From: Eindhoven, the Netherlands
(20140823 - Map released)
NTC Central Corridor 199x map for Flashpoint Campaigns: Red Storm
20140823 - 1.0
The above archive contains a map representing the Central Corridor part of the Fort Irwin National Training Center (NTC), California, USA. The map is intended for use with the Flashpoint Campaigns: Red Storm game, 2.04 and later.
No scenarios are included, but you are invited to create them.
The NTC at Fort Irwin, covering 1000+ square miles, is the US Army's premier large scale maneuver training area. Located in the Mojave desert, the NTC offers barren terrain, wadis, mountains and mountain passes. And desert turtles*.
From its activation the early 80's, the NTC has been the (critical) host for many of the army's new weapon systems (M1 Abrams, M2 Bradley, Stryker) and new fighting concepts.
The following books provide great stories (and analysis) about battles "fought" at the NTC:
- Dan Bolger's "Dragons at War: Land Battle in the Desert" (1986, about rotation 1-83), also published as "Dragons at War: 2-34 Infantry in the Mojave",
available cheaply as 2nd hand pocket and as ebook.
- US Army's A. Frame, J.W. Lussier (eds), "66 Stories of Battle Command" (2000, mainly covering rotations of the 90's),
available from: http://www.au.af.mil/au/awc/awcgate/army/66stories.pdf
The map is huge (93x72 hexes - 40x36km), but the NTC is even bigger. The map covers most of the NTC's width: from Alpine Pass and Crash Hill in the Northwest all the way to the Red Pass in the Southeast. It extends beyond the Central Corridor with enough of the Northern and Southern Corridors to offer alternative routes around and into the Central Corridor.
The map might be too large for older hardware to run it smoothly in the Flashpoint Campaigns - I wasn't able to test this.
The map represents the late 80's and the 90's, before the introduction of the (mock) villages. This to match the 80's order-of-battles of the Red Storm game, and to better cover the stories and maneuvers from the "Dragons at War" and the "66 Stories" books.
The map comes with two map graphics:
- plain: elevation color coded hexes (lighter-is-higher), with a sniff of dust, hill shading and contour lines blended in. Active by default upon installation.
- satellite: as the plain map, but with additional (201x) satellite images mixed in.
The elevation in the plain graphics probably is easier to read. However, the satellite graphics offers more insight into the actual terrain, and may reveal many of the frequently traveled routes if you look carefully. It's your choice.
The yellow borders (dashed lines) rendered on the map indicate barriers to vehicles. The barriers aim to prevent units from driving to the top of a mountain, or up the side of a canyon. The barriers make it critical to control key mountain passes in your maneuvers.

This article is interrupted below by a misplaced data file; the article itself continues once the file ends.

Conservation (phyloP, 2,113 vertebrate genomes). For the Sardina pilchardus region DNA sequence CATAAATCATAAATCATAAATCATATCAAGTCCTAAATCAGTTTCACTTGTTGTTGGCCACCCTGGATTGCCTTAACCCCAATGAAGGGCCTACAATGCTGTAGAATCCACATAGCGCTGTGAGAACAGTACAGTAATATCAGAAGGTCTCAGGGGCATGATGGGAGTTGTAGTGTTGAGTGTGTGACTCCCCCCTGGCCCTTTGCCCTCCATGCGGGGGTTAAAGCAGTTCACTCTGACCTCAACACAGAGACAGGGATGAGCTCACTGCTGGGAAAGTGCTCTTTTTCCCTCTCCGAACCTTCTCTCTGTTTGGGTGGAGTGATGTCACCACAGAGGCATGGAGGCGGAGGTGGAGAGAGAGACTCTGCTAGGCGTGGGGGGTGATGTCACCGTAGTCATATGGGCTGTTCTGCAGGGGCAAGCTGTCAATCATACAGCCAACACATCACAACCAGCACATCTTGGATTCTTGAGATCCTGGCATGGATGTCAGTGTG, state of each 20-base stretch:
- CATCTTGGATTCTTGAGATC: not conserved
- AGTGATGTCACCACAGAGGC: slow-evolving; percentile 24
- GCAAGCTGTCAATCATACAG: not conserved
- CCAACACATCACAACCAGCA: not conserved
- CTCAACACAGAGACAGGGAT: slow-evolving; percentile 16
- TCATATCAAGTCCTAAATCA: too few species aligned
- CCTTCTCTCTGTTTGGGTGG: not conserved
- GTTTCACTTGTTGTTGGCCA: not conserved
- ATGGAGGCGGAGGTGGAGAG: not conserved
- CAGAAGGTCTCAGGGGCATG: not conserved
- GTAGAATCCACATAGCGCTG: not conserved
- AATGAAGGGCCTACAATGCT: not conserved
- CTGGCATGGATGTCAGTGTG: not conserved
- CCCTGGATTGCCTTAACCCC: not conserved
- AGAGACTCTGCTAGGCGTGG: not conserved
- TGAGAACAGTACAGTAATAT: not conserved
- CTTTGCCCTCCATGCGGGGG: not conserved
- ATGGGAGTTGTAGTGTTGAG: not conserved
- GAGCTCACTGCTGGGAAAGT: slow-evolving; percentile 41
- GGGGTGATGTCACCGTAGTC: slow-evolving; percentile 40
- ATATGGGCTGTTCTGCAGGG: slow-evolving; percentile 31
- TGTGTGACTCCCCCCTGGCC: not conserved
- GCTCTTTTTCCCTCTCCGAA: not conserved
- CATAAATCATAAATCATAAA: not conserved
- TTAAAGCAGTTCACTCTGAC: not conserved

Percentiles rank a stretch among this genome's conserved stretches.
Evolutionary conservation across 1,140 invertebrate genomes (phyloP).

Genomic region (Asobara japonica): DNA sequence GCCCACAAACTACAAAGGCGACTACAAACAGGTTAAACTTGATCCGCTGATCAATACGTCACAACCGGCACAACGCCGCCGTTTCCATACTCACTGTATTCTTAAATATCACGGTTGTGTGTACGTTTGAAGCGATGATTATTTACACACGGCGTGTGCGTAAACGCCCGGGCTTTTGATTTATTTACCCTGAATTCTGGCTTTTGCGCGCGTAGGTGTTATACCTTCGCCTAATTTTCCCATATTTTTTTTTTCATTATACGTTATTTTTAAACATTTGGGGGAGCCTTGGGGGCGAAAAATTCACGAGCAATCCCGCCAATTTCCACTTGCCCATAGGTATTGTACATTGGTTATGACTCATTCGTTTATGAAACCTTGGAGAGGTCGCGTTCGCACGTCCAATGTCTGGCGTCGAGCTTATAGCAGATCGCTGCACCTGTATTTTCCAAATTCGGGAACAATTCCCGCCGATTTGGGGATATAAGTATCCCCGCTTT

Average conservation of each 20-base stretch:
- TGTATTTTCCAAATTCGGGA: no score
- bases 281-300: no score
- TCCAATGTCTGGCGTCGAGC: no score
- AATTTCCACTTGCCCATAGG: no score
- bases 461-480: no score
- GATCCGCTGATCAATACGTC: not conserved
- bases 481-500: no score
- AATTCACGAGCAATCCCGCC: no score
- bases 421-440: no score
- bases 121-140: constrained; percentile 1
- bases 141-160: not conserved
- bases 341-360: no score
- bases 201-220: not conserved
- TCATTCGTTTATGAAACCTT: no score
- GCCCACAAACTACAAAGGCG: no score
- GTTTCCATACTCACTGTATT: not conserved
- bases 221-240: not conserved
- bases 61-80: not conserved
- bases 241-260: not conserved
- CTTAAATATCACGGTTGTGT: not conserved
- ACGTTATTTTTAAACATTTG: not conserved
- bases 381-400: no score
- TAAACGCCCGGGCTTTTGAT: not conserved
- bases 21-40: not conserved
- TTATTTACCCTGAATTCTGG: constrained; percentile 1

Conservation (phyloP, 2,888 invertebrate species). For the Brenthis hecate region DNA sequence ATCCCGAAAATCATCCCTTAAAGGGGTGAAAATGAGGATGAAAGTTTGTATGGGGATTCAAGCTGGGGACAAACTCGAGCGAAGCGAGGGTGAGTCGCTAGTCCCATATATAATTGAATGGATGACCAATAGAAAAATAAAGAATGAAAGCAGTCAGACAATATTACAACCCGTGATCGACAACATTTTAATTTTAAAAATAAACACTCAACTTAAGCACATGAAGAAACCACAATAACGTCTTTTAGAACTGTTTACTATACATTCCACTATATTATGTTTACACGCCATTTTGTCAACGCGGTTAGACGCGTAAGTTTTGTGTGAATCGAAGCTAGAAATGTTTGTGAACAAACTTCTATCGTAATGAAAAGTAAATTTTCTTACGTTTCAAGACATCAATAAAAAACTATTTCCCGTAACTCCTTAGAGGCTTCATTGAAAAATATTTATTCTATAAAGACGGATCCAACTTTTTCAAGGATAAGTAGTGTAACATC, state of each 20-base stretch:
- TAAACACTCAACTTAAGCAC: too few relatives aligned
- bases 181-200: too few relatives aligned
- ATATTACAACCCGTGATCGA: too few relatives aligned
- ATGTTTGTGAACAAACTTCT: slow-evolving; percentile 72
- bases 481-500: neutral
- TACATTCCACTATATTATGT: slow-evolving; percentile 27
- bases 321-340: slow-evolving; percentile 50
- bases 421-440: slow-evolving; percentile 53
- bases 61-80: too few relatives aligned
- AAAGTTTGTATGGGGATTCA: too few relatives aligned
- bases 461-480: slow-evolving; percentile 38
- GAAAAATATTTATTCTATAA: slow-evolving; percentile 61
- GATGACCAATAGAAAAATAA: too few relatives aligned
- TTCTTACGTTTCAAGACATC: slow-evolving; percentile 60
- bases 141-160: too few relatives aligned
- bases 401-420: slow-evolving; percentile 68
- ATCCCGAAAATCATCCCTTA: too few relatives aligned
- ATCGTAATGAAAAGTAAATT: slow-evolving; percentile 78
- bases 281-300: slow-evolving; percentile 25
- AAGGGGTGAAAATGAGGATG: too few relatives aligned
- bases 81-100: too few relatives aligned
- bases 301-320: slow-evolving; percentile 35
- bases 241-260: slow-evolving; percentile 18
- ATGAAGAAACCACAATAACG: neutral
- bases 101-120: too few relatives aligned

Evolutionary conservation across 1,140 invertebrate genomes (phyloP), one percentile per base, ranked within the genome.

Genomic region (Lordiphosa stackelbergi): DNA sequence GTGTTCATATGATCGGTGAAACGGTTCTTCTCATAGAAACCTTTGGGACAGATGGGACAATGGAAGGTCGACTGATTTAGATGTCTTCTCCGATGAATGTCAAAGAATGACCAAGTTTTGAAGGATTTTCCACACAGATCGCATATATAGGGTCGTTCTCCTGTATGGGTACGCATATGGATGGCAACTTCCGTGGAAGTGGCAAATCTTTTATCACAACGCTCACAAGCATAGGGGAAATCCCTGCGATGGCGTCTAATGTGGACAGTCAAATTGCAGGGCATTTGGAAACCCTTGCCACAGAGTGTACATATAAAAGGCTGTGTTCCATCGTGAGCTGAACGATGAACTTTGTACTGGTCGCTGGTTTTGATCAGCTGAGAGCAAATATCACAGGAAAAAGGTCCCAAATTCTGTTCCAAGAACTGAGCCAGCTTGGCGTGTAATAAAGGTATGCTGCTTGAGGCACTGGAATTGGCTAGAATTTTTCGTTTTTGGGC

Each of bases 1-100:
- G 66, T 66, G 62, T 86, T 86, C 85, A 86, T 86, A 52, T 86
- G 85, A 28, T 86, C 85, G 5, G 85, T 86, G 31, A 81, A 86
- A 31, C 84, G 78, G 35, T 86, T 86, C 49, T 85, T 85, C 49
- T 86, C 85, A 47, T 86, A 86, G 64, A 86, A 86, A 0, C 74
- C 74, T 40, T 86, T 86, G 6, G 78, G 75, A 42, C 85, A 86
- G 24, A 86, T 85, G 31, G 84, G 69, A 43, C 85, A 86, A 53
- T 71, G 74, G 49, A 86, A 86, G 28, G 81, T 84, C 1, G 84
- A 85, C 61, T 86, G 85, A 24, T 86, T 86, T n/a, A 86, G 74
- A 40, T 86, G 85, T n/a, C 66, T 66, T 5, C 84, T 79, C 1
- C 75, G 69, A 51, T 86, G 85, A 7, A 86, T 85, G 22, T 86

Lacking true barriers in Flashpoint Campaigns 2.0x, I've followed up on the developer's suggestion: terrain on the high side of the barriers is first covered with an invisible stream (at the yellow border) and subsequently by "9" mobility restrictions.
Nevertheless, you are able to place units inside these inaccessible areas when designing scenarios. This might be useful to represent dug-in scout teams. (If you allow the unit to move, they might do so but slowly. And if amphibious the unit might even make it off the mountain).
The map has been created based on actual elevation data and (very incomplete) OpenStreetMap data. Using the QGIS tool, elevation data and OpenStreetMap data were read, manually enhanced with roads and urban areas, and rendered as valid input for the FCRS Map Values tool.
From QGIS, also matching hill shades, contour lines and satellite images were exported.
Using a custom tool the .fp9 map file was rendered as a stack of pancakes, mixing in hill shades, contours and satellite image, and topped off with smoothed roads, location labels, the yellow dashed borders, and a 1km grid overlay.
In a last pass in the FCRS Map Values tool, all 6696 hexes were manually assigned appropriate mobility and visibility/cover ratings, by eye- balling the satellite images for these hexes.
For the sake of gameplay, some elevation values deviate from the actual terrain. Elevation color steps are smaller (more accurate) for lower elevation levels, to better capture those parts of the terrain that are accessible to units.
I've also created a set of sunken hexes in the Washboard section to represent the cover (wadis) available there.
Not having visited NTC myself, I'm counting on those members in our community who experienced the NTC to offer corrections.
1.0 Initial version (20140823)
- Fort Irwin's urban area covers too much terrain, especially in an '80s setting. I could solve it by rescanning the terrain, but that would reset 6696 visibility values and wipe the road network. Maybe later...
- Desert turtles not included.
< Message edited by W1ll14m -- 8/23/2014 9:31:26 PM >
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